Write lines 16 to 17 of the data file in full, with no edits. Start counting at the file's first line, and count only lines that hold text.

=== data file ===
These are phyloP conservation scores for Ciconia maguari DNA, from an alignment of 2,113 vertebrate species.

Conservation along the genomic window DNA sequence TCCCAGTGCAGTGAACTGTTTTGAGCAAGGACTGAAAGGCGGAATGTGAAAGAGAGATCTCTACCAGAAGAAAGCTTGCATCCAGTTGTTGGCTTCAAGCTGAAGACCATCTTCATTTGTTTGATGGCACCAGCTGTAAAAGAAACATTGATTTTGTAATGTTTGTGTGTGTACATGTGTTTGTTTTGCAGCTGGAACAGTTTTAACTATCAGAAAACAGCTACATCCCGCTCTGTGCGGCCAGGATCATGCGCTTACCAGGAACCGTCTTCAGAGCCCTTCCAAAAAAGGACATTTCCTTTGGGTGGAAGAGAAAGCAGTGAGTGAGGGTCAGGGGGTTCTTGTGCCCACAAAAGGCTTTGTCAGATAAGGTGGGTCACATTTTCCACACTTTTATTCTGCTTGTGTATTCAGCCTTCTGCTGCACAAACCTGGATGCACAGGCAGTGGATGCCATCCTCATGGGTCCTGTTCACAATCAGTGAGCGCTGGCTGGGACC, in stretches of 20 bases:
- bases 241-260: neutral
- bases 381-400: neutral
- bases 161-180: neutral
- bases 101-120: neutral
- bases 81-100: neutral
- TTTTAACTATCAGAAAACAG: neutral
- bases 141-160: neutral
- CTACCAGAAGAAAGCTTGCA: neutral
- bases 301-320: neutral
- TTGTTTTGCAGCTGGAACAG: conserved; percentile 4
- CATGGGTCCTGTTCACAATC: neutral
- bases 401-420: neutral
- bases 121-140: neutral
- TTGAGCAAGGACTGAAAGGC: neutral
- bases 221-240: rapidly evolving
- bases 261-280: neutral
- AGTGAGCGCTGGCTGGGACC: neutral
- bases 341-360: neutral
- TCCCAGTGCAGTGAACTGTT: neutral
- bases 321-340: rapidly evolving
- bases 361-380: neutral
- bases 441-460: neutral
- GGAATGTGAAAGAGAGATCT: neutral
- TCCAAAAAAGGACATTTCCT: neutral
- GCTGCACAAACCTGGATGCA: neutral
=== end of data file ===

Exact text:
- TTGAGCAAGGACTGAAAGGC: neutral
- bases 221-240: rapidly evolving